Also at the matinee, Jade Wood’s fluttering, frightened Firebird was fruitfully paired with Jarryd Madden’s alert, sensitive Ivan and principal artist Andrew Killian memorably partnered corps de ballet member Yuumi Yamada – gorgeous feet! – in a key pas de deux from Grand. There was a touchingly elegiac mood as Killian is in the latter stages of his career. He has always been a potent presence in contemporary work and this was a timely reminder of his gifts in such repertoire. And what a joy to see soloist Benedicte Bemet back on stage after a long absence, quietly steaming up the stage with Madden in a close-contact duo from Air and Other Invisible Forces.

Ends April 23.

David Hallberg, The Sleeping Beauty

The Australian Ballet, Brisbane, February 25

When David Hallberg returned to the ballet stage in Sydney in November last year, in Coppélia with The Australian Ballet, he was coming out of a two-and-a-half year layoff due to injury, the last 12 months of which he spent in Melbourne working with TAB’s medical team. The choice of Franz as a comeback role was unplanned. Coppélia just happened to be what was in the schedule when Hallberg came to the understanding that his dancing career was not, in fact, over as he had feared. Nevertheless, the light-hearted part (a role debut) was just what the doctor ordered.

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David Hallberg. Photo: Renee Nowytarger for The Australian. Used with permission.

Hallberg is intensely grateful to the Australians who helped him through his dark hours and said he would be back regularly. He meant it. Last week it was announced Hallberg would be TAB’s first resident guest artist and it was in that capacity that he appeared as Prince Désiré in artistic director David McAllister’s production of The Sleeping Beauty in Brisbane on February 25 and 28. The agreement is that he will be in Australia twice a year, with his second 2017 visit coming at the end of the year in Sydney when The Sleeping Beauty has a return season there.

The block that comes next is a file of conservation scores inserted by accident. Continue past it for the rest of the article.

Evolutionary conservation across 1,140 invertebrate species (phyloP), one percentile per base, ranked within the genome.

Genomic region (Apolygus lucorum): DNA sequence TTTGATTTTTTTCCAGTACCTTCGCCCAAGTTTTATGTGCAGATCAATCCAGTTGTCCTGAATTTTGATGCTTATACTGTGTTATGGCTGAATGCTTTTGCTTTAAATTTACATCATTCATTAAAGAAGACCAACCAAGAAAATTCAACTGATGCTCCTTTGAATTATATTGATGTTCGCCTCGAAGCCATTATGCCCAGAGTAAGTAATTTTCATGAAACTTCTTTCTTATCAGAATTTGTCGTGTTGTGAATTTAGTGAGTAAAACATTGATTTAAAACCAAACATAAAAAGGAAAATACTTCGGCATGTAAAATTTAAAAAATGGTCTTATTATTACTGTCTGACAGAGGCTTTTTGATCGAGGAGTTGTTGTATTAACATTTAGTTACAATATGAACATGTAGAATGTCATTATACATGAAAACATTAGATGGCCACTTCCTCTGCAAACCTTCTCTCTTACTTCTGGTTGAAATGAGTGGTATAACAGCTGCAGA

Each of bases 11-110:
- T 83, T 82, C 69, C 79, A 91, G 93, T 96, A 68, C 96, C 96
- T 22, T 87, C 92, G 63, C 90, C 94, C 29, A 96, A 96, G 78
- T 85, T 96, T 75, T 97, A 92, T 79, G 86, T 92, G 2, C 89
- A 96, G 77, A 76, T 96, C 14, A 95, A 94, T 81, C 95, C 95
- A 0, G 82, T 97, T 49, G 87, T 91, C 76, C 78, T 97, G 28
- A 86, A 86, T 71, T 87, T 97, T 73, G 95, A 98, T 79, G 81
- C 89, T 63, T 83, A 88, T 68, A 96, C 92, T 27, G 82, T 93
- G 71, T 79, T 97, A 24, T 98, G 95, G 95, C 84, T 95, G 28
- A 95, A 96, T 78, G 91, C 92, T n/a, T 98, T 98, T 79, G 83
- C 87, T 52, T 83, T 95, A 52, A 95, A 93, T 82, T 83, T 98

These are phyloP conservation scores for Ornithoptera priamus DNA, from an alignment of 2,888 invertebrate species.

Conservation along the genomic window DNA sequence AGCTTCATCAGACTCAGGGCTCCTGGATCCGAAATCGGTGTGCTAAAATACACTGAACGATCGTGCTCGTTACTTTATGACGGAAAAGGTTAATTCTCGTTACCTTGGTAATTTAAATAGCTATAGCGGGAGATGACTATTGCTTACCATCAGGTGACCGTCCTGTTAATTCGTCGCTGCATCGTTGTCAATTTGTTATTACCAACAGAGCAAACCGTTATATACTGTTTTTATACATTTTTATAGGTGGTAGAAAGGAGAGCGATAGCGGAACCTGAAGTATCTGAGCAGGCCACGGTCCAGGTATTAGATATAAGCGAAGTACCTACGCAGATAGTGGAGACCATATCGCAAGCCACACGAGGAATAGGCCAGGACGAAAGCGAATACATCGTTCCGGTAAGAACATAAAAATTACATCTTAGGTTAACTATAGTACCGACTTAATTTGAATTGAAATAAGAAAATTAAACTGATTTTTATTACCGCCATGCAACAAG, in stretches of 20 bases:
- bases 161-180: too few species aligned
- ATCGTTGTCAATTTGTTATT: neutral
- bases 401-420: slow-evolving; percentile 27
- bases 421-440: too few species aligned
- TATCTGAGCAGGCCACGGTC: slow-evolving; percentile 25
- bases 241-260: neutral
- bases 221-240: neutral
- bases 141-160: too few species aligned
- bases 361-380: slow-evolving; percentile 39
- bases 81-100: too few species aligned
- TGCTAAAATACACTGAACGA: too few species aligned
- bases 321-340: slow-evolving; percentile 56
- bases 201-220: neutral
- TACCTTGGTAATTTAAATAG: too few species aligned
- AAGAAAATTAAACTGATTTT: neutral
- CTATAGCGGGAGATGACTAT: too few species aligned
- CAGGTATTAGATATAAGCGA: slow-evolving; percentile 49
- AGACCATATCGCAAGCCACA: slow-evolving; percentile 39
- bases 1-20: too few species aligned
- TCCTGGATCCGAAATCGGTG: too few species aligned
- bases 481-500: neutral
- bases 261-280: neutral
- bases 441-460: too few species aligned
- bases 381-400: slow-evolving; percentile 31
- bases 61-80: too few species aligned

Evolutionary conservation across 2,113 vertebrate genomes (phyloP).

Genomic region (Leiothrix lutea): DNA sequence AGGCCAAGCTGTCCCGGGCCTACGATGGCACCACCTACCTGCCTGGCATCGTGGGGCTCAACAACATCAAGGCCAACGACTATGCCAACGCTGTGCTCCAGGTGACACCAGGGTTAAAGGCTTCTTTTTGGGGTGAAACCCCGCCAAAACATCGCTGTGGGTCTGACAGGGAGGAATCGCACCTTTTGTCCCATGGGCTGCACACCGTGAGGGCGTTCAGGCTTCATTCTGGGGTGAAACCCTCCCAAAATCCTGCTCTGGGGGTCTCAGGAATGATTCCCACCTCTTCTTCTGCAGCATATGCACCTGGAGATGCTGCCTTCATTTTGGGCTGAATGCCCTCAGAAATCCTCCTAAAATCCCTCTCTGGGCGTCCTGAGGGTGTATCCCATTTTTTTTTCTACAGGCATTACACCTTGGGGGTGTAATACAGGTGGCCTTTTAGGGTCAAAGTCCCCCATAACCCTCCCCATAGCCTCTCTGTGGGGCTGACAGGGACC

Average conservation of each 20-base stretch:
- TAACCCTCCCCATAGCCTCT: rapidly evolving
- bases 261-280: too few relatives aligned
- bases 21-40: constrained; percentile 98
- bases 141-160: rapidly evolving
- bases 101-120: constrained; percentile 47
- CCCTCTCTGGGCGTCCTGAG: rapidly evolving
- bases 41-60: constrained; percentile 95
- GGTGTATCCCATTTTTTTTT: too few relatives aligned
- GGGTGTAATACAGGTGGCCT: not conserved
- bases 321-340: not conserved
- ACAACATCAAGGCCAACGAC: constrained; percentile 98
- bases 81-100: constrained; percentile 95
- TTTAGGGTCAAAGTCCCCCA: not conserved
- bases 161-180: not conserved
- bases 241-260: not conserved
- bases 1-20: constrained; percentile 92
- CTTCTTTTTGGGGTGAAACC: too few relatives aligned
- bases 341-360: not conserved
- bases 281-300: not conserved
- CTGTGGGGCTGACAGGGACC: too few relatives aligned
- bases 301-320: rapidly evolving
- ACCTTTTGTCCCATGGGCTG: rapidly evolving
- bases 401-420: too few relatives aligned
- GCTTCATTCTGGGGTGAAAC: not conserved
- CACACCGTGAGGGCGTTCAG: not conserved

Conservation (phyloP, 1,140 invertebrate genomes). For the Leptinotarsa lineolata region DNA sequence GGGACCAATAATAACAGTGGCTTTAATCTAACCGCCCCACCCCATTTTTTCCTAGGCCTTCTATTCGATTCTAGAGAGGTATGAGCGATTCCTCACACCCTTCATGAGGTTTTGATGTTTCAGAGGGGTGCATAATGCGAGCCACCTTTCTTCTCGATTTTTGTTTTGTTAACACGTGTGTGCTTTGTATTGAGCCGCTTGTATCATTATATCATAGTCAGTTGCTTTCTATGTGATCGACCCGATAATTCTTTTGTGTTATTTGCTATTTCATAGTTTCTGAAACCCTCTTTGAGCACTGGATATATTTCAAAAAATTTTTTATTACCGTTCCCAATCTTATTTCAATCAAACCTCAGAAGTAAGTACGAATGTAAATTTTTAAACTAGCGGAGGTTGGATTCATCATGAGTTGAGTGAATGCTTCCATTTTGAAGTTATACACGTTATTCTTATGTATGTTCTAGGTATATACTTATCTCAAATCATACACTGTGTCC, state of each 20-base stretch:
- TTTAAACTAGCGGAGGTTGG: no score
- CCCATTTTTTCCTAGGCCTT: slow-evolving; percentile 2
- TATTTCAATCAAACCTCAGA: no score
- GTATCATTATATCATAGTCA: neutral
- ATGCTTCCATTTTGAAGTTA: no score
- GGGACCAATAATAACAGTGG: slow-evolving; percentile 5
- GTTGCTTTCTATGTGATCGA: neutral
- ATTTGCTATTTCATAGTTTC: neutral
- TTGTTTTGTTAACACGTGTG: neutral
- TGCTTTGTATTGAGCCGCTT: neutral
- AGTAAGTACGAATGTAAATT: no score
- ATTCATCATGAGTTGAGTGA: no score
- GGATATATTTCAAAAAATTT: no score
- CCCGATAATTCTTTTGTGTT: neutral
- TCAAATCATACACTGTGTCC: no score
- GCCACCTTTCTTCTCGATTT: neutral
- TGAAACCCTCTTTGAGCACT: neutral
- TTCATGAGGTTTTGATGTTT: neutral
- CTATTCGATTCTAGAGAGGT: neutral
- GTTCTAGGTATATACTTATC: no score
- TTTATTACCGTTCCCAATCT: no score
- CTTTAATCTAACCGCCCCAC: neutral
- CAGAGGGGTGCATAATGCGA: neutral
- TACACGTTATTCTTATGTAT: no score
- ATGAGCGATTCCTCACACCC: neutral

The 34-year-old American’s exceptional beauty of line and sophisticated bearing make him look born to this repertoire. He is a prince among men with his commanding yet seemingly effortless stage presence and he is the epitome of grace and courtliness. Hallberg gave Désiré (Florimund in other productions) a largeness of spirit not always found in a part that has little complexity of character. Désiré seeks love but needs the Lilac Fairy’s guidance to find it, he dances a little to express his yearning, is shown a vision of the lovely Princess Aurora, wakes the sleeping maiden with a kiss and marries her with much ceremony.

Who this man might be is glossed over, but Hallberg filled out the slender material with passion and tenderness. A clue might be found in something Hallberg said late last year. In a conversation with me about his recovery, he said he had come to Australia “so stripped of any sort of optimism”. In what he called his rebirth, he found perspective. “I feel now, as an artist proudly 34 years old, that I have such depth of resilience, and through that an artistic understanding that’s completely different from how it used to be. And it’s not driven by ego any more.”

His Prince Désiré embodied that selflessness and maturity and even though a handful of less than fully realised finishes were a reminder of his long absence from this cruelly exposed repertoire, the radiance of his performance was all-encompassing. His cabrioles, for example, in which he floated his outstretched legs in the air rather than beat them together as most men do, were not only individual but deeply poetic.